As I read the “ideological critique” of systems of power by these historical figures, as I contemplate the compulsion of black natural law to mobilize in the face of injustice, I am confronted by the ways in which systems of power oppress people here in lands some call Canada. I am reminded of a life-changing experience I had at the Truth and Reconciliation Commission in Vancouver in the fall of 2013. I attended a sharing circle where I had the distinct privilege of sitting outside the circle on a black chair, with other observers, hearing the traumatic stories of Residential School survivors. I had never experienced the sound of a man weeping so painfully. He reflected on being raped and being taken from his family. This is one of the most haunting experiences I have ever had. I have not heard a man weep in such a way before, nor have I since.

I can hear Lloyd say, “Because of the oppression faced by the Indigenous, it is especially obvious. . . .”
I have not suffered the way Indigenous peoples in this country have. I have not experienced such practical vulnerability by way of the horrid denial of basic human rights. To name them is as simple as it is painful to write: Canada has taken 99.8 percent of the land. Reservations make up .2 percent of traditional Indigenous territory, and they are in disrepair due to inequitable funding. Access to food and clean drinking water is severely limited. Forty percent of children in care in Canada are Indigenous. Ninety-four percent of Indigenous languages are at high risk of extinction.

  • Dispossession.
  • Residential schools.
  • 60’s Scoop.
  • Missing and murdered Indigenous women.
  •  Intergenerational trauma.

The list can go on and on. I have not experienced colonization as Indigenous peoples have. And as such, I acknowledge that I have not experienced the “structures of power” and the totality of human life as the crucified in these lands have. It is here where some of Lloyd’s words find complex depth. It is here that the black experience of oppression and suffering is a form of privilege (thus turning privilege on its head) to a fuller understanding of the moral law and the world of which we’re part. In this way, we might see how the people who have been oppressed are the people who are closest to God’s heart and, as such, have a benefit of divine proportion. What would it mean for my congregation and my church if we truly believed this . . . and acted on it?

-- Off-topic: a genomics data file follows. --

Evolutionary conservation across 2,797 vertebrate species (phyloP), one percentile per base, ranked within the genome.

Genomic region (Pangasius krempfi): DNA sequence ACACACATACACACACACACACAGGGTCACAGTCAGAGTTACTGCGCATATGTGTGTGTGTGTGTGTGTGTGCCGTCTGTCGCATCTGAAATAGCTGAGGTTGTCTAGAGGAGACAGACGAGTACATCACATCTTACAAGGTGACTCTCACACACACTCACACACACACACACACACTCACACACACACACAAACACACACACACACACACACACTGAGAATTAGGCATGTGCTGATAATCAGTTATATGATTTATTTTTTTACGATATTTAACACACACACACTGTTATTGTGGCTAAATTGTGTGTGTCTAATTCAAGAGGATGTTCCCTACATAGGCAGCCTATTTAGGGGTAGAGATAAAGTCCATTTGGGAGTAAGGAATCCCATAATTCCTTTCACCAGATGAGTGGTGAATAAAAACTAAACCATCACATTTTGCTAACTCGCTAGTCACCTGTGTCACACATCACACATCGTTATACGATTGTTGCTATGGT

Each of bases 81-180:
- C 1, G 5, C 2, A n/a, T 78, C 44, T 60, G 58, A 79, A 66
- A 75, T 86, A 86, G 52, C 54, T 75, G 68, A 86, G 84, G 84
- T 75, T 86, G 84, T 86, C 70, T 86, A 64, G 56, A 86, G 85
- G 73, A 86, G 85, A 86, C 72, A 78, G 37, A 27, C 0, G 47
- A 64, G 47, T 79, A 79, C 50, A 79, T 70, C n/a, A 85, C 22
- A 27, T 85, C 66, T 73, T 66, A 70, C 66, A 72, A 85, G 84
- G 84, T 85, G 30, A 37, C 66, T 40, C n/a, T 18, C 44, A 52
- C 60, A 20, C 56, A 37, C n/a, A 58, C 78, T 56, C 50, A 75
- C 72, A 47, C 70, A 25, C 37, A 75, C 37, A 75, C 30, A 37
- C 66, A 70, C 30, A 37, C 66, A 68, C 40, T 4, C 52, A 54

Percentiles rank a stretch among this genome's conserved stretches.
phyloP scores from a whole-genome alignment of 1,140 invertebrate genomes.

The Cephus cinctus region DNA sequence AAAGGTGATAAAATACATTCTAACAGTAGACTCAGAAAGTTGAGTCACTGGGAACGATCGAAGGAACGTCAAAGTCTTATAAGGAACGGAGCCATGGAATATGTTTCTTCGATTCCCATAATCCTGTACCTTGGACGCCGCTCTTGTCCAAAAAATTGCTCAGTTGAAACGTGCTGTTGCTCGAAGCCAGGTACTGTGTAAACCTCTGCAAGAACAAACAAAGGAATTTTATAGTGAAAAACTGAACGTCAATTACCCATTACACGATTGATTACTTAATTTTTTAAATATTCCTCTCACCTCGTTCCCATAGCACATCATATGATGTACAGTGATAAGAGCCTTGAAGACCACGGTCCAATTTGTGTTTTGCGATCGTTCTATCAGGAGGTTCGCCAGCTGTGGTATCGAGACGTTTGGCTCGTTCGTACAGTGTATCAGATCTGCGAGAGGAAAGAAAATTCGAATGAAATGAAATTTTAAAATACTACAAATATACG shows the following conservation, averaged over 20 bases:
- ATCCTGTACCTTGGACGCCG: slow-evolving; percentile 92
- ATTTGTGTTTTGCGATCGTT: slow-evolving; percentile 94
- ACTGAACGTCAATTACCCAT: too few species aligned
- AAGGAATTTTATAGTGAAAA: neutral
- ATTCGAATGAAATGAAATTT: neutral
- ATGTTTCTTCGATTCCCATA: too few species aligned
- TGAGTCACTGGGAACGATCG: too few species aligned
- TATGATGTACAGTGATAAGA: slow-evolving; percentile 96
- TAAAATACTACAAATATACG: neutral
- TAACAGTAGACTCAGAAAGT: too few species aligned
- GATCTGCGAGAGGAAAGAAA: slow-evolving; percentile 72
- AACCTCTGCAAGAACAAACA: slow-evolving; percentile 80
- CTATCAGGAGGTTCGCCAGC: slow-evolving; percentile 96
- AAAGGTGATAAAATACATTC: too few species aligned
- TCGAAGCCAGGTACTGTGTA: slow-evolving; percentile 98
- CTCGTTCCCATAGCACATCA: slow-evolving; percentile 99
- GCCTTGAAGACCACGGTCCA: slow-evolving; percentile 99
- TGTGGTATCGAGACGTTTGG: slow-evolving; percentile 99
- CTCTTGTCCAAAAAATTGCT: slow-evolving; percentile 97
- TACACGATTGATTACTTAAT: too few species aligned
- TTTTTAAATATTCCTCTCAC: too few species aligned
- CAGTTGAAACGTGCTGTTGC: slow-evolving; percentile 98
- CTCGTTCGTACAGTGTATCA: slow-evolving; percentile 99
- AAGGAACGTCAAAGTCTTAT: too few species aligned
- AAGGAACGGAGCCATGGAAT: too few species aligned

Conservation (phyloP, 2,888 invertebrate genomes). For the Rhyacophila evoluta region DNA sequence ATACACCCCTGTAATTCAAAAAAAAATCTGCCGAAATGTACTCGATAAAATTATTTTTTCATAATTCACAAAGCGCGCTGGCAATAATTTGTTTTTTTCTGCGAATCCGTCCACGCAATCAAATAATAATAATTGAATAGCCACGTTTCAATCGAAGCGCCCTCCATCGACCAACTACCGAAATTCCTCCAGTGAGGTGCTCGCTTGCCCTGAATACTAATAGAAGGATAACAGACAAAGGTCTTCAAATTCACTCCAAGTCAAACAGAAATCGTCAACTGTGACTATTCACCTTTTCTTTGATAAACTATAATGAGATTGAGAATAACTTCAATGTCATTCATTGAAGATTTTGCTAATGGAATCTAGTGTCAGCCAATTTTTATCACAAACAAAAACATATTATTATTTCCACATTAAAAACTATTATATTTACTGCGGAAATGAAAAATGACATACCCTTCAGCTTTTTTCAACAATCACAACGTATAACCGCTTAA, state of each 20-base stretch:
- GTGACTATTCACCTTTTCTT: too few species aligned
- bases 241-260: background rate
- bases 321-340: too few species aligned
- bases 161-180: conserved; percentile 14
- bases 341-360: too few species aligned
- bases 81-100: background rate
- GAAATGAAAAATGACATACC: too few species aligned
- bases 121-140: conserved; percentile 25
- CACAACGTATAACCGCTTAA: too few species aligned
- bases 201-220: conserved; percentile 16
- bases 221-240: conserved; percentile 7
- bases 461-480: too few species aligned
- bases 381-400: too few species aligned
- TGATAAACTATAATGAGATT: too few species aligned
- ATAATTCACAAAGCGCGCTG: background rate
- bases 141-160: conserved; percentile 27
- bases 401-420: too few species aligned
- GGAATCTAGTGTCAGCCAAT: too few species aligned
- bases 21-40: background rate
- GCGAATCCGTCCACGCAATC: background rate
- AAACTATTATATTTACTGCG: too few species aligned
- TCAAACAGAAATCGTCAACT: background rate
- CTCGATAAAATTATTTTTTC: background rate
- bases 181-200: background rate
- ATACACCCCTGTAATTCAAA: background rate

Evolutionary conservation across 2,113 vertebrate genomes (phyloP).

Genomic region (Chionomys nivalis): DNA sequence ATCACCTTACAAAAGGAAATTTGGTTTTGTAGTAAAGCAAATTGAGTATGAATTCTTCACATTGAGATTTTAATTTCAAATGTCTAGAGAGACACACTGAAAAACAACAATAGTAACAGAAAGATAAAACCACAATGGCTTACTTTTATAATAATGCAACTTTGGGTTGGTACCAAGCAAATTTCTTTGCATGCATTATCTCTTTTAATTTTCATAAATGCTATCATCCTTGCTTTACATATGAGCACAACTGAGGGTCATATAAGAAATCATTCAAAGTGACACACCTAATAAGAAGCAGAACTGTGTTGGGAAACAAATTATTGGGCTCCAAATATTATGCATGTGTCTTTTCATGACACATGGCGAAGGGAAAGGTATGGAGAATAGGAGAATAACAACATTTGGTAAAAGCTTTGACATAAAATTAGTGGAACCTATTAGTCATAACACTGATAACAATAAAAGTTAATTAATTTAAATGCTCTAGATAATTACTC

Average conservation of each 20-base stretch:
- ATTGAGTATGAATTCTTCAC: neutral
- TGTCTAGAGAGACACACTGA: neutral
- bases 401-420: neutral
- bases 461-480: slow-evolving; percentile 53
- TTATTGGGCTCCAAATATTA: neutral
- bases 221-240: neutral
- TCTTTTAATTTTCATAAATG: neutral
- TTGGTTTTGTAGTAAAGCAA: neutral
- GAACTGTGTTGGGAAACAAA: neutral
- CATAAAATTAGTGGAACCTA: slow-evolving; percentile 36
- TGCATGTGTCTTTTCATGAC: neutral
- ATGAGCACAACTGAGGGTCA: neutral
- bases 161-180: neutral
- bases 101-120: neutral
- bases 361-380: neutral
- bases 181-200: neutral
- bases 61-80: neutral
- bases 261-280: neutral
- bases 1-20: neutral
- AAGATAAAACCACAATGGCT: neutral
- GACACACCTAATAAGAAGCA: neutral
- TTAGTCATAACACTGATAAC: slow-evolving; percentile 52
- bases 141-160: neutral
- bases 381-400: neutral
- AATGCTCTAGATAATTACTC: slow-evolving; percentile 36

I believe it’s a perspective on life and divinity that we must take as key to our formation. It offers us a way to confront ourselves as those who put Jesus on the cross. We are not able to simply read the scripture and seek to identify with the suffering Christ if we indeed are implicated in the suffering of others. Many of us white Canadian Christians, like all people, do not fully understand God. To even begin to do so, we must encounter the suffering of the neighbor, a neighbor whose suffering we very well may be implicated in. The ideological critique must be from the margins and from below. We do well to listen.
Yet the radical edge of black natural law invites even more through its call to organize in the face of injustice. Anabaptist churches often take credit for being radical. I suggest that after reading this book, we need to lay down such claims, for the white Anabaptist church is integrated into systems of power in ways that prevent effective and truly emancipatory action. In Canada, mobilizing against injustice from the divine and normative perspective that all humanity is beautiful and created in God’s image would necessitate a confrontation with colonialism and even the settler state. This is simply not happening enough. And we certainly don’t center the natural law of Indigenous peoples in our efforts.

Chris Lenshyn is the associate pastor of Emmanuel Mennonite Church in Abbotsford, BC, Canada.